We knew we had found something special, even before the mac and cheese was done, upon sampling the cheese sauce. My friend and I would have been completely content simply eating the cheese sauce from the pot- the combination of milk, butter, Wisconsin white cheddar cheese, and pepper was unlike anything I’d ever tasted.

When I took my first bite of the final product, I knew I had found my new favorite. It was honestly one of the best mac and cheeses I’ve ever had. How such simple ingredients could yield something so delicious never fails to amaze me- every single person who I (begrudgingly) offered it to instantly was hooked. The white cheddar was smooth and creamy, and the kick of pepper kept the cheese from dulling my taste buds. The entire combination was pure comfort.

I’m tempted to say this is one of the finest mac and cheeses I’ve had the pleasure of enjoying. I'm also not a super experienced cook, and this was so easy to prepare. I have a feeling when I’m home for winter break, this is going to replace Annie’s Shells and Cheddar as a staple. This savory, gooey, cheesy dish is simply too good to pass up.

Martha Stewart’s Creamy Mac-and-Cheese
Adapted from Martha Stewart Living Cookbook: The Original Classics

Serves 12
Note: When my friend and I made the mac-and-cheese we adjusted it to four servings. We used pre-made breadcrumbs, omitted the nutmeg, and used packaged crumbled parmasean cheese. The first two changes were completely acceptable, but in the future, I'd definitely recommend using fresh grated parmesan instead for improved melting and a smoother texture.

8 tablespoons (1 stick) unsalted butter, plus more for casserole
6 slices white bread, crusts removed, torn into 1/4- to l/2-inch pieces
5 1/2 cups milk
1/2 cup all-purpose flour
2 teaspoons coarse salt, plus more for water
1/4 teaspoon ground nutmeg
1/4 teaspoon freshly ground black pepper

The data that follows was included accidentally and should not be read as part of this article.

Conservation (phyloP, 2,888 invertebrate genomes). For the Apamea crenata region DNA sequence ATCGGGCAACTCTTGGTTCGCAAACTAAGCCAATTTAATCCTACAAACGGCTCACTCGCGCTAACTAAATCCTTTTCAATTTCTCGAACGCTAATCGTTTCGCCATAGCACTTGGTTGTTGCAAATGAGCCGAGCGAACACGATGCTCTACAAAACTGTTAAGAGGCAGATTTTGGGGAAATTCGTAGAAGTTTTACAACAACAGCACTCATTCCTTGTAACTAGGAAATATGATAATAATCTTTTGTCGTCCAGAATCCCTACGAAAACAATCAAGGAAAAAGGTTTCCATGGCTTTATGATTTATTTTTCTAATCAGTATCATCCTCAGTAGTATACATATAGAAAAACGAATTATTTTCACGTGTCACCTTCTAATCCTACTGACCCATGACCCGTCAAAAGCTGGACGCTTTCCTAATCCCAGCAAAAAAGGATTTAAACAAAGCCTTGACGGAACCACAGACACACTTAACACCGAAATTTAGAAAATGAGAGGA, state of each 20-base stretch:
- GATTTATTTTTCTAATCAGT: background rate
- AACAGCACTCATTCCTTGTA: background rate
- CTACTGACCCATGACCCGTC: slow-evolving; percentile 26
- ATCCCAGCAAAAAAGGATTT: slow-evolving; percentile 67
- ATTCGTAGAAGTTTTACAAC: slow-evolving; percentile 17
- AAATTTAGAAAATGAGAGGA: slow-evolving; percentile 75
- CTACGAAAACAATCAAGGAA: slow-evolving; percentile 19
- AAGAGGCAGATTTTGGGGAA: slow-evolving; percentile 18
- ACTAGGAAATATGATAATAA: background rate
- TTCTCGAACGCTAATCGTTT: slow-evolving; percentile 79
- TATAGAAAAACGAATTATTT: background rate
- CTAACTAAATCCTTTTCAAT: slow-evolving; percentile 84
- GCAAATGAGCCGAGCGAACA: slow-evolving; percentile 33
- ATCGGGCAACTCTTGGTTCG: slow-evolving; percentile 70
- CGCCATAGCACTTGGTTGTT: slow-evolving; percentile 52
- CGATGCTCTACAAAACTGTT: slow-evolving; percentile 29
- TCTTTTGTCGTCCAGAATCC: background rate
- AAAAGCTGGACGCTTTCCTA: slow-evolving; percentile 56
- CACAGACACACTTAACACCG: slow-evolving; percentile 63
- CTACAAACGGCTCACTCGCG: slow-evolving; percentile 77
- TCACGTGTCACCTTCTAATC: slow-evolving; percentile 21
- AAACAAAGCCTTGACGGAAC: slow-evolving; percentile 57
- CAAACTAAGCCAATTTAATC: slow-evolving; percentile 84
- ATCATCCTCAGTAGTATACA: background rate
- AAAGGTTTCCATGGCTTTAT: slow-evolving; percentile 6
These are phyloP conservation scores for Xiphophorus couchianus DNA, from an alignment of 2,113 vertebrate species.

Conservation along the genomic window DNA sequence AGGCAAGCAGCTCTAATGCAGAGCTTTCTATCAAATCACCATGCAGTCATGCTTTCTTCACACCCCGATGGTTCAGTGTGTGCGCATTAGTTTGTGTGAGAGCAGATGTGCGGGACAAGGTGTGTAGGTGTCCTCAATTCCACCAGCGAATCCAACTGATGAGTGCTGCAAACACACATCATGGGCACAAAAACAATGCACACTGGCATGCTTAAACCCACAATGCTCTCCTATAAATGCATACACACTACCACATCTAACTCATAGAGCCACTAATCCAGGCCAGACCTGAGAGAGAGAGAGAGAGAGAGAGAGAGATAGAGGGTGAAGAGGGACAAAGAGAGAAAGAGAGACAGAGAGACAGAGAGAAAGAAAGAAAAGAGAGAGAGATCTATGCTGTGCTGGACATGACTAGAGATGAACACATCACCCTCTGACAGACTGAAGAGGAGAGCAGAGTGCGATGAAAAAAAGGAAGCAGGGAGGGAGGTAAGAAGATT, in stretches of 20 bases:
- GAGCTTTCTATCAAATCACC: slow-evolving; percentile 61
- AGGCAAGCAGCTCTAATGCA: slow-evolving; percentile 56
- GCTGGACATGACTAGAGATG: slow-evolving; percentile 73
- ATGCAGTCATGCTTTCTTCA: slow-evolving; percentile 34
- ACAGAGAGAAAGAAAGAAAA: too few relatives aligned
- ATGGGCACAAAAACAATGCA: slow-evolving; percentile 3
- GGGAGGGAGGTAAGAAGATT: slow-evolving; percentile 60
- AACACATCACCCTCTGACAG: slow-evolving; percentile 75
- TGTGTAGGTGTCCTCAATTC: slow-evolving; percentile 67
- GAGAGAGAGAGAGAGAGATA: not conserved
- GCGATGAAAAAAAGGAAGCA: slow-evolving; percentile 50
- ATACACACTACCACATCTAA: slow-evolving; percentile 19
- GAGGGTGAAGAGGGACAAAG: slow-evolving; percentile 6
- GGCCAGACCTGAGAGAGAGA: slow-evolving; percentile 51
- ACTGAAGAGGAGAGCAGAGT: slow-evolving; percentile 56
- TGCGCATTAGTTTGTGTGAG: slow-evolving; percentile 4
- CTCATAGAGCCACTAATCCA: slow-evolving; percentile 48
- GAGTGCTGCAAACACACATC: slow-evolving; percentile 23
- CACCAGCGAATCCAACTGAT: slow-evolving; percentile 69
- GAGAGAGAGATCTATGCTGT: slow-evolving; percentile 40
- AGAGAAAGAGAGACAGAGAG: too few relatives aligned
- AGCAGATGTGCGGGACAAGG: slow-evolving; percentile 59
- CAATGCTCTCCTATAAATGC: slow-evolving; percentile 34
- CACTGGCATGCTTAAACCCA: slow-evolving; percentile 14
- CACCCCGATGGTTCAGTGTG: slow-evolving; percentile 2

1/4 teaspoon cayenne pepper
4 1/2 cups (about 18 ounces) grated sharp white cheddar cheese
2 cups (about 8 ounces) grated Gruyère or 1 1/4 cups (about 5 ounces) grated Pecorino Romano cheese
1 pound elbow macaroni

1. Preheat oven to 375°F. Butter a 3-quart casserole dish; set aside. Place the bread in a medium bowl. In a small saucepan over medium heat, melt 2 tablespoons butter. Pour the melted butter into the bowl with the bread, and toss. Set the breadcrumbs aside.
2. Warm the milk in a medium saucepan over medium heat. Melt the remaining 6 tablespoons butter in a high-sided skillet over medium heat. When the butter bubbles, add the flour. Cook, stirring, 1 minute.
3. While whisking, slowly pour in the hot milk a little at a time to keep mixture smooth. Continue cooking, whisking constantly, until the mixture bubbles and becomes thick, 8 to 12 minutes.
4. Remove the pan from the heat. Stir in salt, nutmeg, black pepper, cayenne pepper, 3 cups cheddar cheese, and 1 1/2 cups Gruyère (or 1 cup Pecorino Romano); set the cheese sauce aside.
5. Cover a large pot of salted water, and bring to a boil. Cook the macaroni until the outside of pasta is cooked and the inside is underdone, 2 to 3 minutes. Transfer the macaroni to a colander, rinse under cold running water, and drain well. Stir the macaroni into the reserved cheese sauce.
6. Pour the mixture into the prepared dish. Sprinkle the remaining 1 1/2 cups cheddar cheese, 1/2 cup Gruyère (or 1/4 cup Pecorino Romano), and the breadcrumbs over the top. Bake until golden brown, about 30 minutes (though we needed a bit more time to get it brown, but your oven may vary). Transfer the dish to a wire rack for 5 minutes; serve.

Monday, December 3, 2012

Comfort Food: Clam Chowder

In conjunction with Penn Appétit's comfort-food themed Fall 2012 magazine, we are featuring a few of our blogger's favorite comfort foods, along with their cherished recipes.